When Principles Are Neglected, Problems Will Arise

“While historians and others have documented numerous communist atrocities, much of the public remains unaware of their enormous scale,” wrote Ilya Somin, a law professor at George Mason University, in a 2017 article in The Washington Post titled “Lessons from a century of communism.”

“Collectively, communist states killed as many as 100 million people, more than all other repressive regimes combined during the same time period. By far the biggest toll arose from communist efforts to collectivize agriculture and eliminate independent property-owning peasants. In China alone, Mao Zedong’s Great Leap Forward led to a man-made famine in which as many as 45 million people perished – the single biggest episode of mass murder in all of world history,” wrote Somin.

David Satter, American journalist and author, agrees. “If we add to this list the deaths caused by communist regimes that the Soviet Union created and supported—including those in Eastern Europe, China, Cuba, North Korea, Vietnam and Cambodia—the total number of victims is closer to 100 million. That makes communism the greatest catastrophe in human history,” he wrote in a 2017 Wall Street Journal article titled “100 Years of Communism–and 100 Million Dead.”

This figure translates into an average of one million per year, or more than 2,700 per day, surpassing the peak death rate during the Antonine Plague. The difference, though, is that this tragedy has continued for 100 years—and it is totally man-made. Is this accidental or conducted by some communist officials mistakenly? It is not the case, according to Somin. “Like any great historical development, the failures of communism cannot be reduced to any one single cause. But, by and large, they were indeed inherent,” he wrote.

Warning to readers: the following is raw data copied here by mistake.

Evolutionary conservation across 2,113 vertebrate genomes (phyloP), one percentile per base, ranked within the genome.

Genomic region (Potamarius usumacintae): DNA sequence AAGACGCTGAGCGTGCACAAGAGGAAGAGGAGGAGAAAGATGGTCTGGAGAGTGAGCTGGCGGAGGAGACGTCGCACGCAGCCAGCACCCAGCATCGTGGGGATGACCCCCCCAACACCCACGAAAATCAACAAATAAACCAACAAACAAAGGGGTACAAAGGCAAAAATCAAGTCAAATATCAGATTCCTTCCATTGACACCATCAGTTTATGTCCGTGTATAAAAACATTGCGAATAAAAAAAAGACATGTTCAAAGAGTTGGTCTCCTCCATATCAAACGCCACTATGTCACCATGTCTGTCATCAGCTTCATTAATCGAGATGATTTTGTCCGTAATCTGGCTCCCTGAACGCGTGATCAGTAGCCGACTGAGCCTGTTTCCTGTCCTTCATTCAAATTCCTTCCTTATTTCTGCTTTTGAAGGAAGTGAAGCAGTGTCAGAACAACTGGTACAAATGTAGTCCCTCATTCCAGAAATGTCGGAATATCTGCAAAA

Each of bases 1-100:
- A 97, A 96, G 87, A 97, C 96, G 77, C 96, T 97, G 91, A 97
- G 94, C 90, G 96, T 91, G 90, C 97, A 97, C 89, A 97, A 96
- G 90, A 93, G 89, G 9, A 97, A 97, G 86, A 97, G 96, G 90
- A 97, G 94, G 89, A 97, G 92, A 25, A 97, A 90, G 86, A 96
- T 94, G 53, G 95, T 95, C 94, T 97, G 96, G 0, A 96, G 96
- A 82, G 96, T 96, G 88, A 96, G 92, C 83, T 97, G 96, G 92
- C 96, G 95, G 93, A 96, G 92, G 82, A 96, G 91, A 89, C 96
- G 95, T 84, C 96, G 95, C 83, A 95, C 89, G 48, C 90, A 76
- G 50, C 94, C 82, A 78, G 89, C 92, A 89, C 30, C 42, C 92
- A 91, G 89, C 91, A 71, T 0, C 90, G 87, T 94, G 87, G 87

Freedom of belief and democracy are some of America's founding principles, which are fundamentally different from the CCP’s dictatorship and atheism. Since the Nixon administration, however, the U.S. has relaxed its vigilance against the danger of communism. After the former Soviet Union dissolved in December 1991, many Western countries hoped that China would become a democratic country with their support and its open-door economic policies.

But this turned out to be wishful thinking. Collaboration and assistance from Western countries were viewed as an attempt of “peaceful evolution,” which was considered by the CCP as “the biggest threat to its continued rule.” On October 26, 2010, selected works from Deng Xiaoping were republished in China Daily with the title of “We must adhere to socialism and prevent peaceful evolution towards capitalism.” Deng wrote the piece on November 23, 1989, nearly six months after he ordered the Tiananmen Massacre.

Deng’s successors, Jiang Zemin and others, continued his directive to adhere to socialism and prevent capitalism. On the one hand, they portrayed the U.S. as “Anti-China Forces” and intensified communist ideology; on the other hand, they worked with Western countries for economic gain by selling cheap labor and products, forming a global supply chain.

By downplaying ideological differences, the CCP highly promotes global markets and the “community of common destiny.” “China is engaged in a three-pronged campaign of subversion in the United States” known as “Blue-Gold-Yellow,” wrote The Washington Free Beacon in an article on October 9, 2017, with a title of “Dissident Reveals Secret Chinese Intelligence Plans Targeting U.S.” Blue represents large-scale Chinese cyber and internet operations, gold stands for money and financial power, while yellow refers to corruption through sex.

“The Economist, meanwhile, estimates that China is spending $10 billion a year to promote its image abroad through efforts like cultural festivals, foreign media (think of those China Daily inserts that are slipped into the Washington Post) and educational exchanges. Confucius Institutes are a vital part of this mission,” wrote Ethan Epstein, associate editor of The Weekly Standard in his 2018 article published by Politico.

Together with heavy propaganda, the CCP has nearly silenced criticism from Western society for the Tiananmen Massacre as well suppression of Falun Gong, Uighurs, the Hong Kong democratic movement, and others. The persecution of Falun Gong alone has negatively affected tens of millions of practitioners and their families. A large number of practitioners have been detained, imprisoned, and tortured simply for their belief. Some suffered psychiatric abuse or became victims of forced organ harvesting.